Finnish Game Industry employed 4,100 people in the end of 2022. Lack of professionals is the biggest obstacle for growth.
DURING THIS STUDY, Neogames conducted interviews with 134 game development studios. These studios represent approximately 58% of Finnish studios (totaling 232). As all major studios participated in the interviews, it is safe to estimate that the interviewed studios cover a clear majority of the industry's employees and nearly all of its turnover. Please note that the number of responses to individual questions may vary, as some companies did not answer every question.
The 134 companies interviewed employed 3,272 full-time and 132 part-time staff in Finland at the end of 2022. Information from other available sources confirms that, at the end of 2022, the entire Finnish Game Industry employed approximately 3,700 FTE staff in Finland. In addition to these 3,700 people working in Finland, Finnish game studios employed 400 people in Finnish owned studios abroad.
Based on these results and a comprehensive review, our estimate of the total number of people working in Finnish game studios, both in Finland and abroad, reached around 4,100 by the end of 2022 (3,600 at the end of 2020). As before, these figures also include entrepreneurs.
The median number of employees in the 134 companies interviewed was 10,
with an average of 26. In 2020, the median was 8 and the average 25, indicating a slight increase in both measures. During 2022, there were 215 interns in the studios interviewed.
The growth in the number of employees has not been as rapid as the most positive estimations (1,000 new positions in 2021-2022) in the previous study expected. In 2021, COVID-19 still slowed down employment processes, and by the end of 2022, some large studios closed (Seriously and Skunkworks), while lay-offs were occurring in others. All in all, at least 200 experienced game industry professionals were released into the labour market. Most of these individuals were employed by other studios already in 2022 or at the beginning of 2023. However, they are not visible in the number of new employees since they were previously working in the industry. Putin's war in Ukraine has created some uncertainty and, in some cases, made recruitment from abroad even more challenging than before. Cross-border remote working is, despite bureaucratic obstacles, more common than before.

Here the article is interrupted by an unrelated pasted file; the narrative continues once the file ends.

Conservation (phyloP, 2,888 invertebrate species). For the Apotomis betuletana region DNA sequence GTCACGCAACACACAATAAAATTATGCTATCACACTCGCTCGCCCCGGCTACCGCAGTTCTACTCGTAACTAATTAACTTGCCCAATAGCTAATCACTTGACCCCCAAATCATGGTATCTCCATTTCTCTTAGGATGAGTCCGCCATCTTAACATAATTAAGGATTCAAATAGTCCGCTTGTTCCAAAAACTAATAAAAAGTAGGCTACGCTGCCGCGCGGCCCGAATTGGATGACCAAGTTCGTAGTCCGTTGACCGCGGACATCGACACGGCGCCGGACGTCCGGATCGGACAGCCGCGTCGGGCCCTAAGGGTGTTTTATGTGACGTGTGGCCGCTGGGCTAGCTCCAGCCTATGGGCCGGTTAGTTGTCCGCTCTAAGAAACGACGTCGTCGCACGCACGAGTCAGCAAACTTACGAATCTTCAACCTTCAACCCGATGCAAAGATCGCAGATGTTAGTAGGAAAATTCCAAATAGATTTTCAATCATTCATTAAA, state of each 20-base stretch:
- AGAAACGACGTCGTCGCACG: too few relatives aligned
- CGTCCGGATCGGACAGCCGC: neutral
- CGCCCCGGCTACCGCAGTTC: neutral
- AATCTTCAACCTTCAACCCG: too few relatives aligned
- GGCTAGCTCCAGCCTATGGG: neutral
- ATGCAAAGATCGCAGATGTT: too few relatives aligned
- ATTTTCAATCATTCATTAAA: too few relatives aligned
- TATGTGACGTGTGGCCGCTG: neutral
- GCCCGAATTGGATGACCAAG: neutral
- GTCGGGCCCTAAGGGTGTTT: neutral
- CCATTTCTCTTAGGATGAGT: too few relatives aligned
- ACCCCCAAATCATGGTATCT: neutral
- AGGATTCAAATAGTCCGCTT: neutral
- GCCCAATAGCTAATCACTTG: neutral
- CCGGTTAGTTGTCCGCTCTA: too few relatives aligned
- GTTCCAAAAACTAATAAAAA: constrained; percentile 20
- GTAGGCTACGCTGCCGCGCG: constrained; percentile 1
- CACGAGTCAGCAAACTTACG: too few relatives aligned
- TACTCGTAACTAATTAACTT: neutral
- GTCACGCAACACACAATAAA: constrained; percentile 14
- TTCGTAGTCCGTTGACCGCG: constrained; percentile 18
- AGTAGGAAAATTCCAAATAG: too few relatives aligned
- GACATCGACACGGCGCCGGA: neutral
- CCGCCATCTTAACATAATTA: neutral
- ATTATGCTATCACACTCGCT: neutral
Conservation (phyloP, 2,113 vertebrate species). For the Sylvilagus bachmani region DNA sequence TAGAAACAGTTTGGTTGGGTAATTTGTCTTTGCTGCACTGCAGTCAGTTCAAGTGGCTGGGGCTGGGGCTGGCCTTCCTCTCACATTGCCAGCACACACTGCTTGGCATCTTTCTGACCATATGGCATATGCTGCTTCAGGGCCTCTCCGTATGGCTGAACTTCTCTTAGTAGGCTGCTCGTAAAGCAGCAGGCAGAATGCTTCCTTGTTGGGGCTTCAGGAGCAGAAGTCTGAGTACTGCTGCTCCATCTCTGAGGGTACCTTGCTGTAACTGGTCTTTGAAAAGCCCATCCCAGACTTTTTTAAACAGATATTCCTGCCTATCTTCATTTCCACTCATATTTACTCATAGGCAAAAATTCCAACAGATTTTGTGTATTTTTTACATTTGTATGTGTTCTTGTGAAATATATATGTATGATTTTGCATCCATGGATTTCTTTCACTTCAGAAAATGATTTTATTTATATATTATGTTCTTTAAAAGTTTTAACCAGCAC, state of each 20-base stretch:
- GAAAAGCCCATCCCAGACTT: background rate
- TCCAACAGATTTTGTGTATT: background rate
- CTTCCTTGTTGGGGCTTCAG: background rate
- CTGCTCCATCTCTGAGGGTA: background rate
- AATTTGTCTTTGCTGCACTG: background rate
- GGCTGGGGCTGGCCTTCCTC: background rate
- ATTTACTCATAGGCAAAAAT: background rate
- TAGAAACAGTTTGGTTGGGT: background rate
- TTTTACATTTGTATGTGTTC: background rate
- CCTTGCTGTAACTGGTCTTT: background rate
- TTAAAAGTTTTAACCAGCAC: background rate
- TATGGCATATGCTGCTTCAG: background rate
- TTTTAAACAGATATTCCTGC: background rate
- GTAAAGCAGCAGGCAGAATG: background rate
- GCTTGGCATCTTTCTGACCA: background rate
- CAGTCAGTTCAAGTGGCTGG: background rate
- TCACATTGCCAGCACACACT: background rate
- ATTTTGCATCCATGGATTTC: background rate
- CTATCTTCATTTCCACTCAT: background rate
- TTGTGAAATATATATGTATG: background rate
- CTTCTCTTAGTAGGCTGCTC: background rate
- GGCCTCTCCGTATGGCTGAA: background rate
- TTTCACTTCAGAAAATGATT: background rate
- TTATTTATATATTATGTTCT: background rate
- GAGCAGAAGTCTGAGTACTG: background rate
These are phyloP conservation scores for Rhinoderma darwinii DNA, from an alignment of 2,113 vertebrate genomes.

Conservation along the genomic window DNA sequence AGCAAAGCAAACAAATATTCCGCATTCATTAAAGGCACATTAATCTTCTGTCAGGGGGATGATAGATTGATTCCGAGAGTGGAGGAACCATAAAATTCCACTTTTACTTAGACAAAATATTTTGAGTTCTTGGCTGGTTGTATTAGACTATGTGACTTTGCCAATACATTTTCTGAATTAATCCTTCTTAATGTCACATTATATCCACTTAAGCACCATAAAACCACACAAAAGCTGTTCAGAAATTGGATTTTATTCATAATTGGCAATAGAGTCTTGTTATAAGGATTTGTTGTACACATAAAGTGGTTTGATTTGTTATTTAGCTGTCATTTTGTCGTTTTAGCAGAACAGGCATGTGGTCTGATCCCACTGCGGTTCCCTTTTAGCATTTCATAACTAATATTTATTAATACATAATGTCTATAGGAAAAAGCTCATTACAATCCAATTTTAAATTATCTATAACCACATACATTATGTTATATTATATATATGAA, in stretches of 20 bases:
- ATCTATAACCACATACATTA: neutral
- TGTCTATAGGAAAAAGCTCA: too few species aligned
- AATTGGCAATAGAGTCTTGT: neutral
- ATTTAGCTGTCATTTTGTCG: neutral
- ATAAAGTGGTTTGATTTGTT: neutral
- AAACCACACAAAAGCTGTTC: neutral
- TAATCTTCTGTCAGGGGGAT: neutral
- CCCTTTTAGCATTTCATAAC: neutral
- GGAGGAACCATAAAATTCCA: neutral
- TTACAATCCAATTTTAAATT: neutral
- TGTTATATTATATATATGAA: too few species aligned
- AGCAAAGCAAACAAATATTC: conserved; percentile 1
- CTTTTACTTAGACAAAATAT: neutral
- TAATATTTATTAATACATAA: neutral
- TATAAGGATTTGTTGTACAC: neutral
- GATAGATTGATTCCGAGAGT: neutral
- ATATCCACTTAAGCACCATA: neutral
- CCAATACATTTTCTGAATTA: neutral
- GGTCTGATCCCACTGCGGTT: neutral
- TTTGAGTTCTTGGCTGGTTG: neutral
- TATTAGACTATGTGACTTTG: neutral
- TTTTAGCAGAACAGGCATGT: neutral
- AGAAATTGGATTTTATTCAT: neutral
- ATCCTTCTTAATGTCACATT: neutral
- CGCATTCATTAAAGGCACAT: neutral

However, Finnish game studios expect to open 500–1,300 new positions in the upcoming two years. Due to the volatile nature of the industry, the actual demand for new employees is hard to estimate with precision, but these figures confirm that Finnish game developers are still seeking growth, and the lack of employees remains a challenge for the industry.
One of the new questions in this study was about remote work. During the pandemic, many companies reorganised their working structures to incorporate remote working possibilities. It seems that the remote work option has been well-received by both employees and employers. Around 35% of employees continued working mainly remotely after the pandemicended. In general, the vast majority of companies allow remote work, and it's quite likely that remote work is here to stay.
According to the interviews, the share of female employees in the 134 companies surveyed has remained unchanged at 22%, compared to the previous study. This figure applies only to employees working in Finland. As before, the proportion of female employees in the Finnish Game Industry is approximately the same as in other Nordic countries and the average in EU.
Neogames also inquired about the share of other genders, but only a few companies had this information and were able to share it. The amount of data was not sufficient to make an estimation of the share of non-binary gender people in the Finnish Game Industry. However, a survey conducted by Neogames member We in Games in 2022 suggests that 9% of game industry employees identify themselves as non-binary (4.5% in 2020). However, these findings are not comparable to other statistics of this study due to differences in methodology.
The share of non-Finnish employees has been increasing. At the end of 2020, the share of non-Finnish employees in Finland was 28%, but by the end of 2022, it had risen to just over 30% in interviewed studios. The increase from the previous study is 2 percentage points. This highlights the importance of international talent for the Finnish Game Industry. Around 15% of the employees of the companies interviewed came from outside the EU/EEA area (13% in 2020).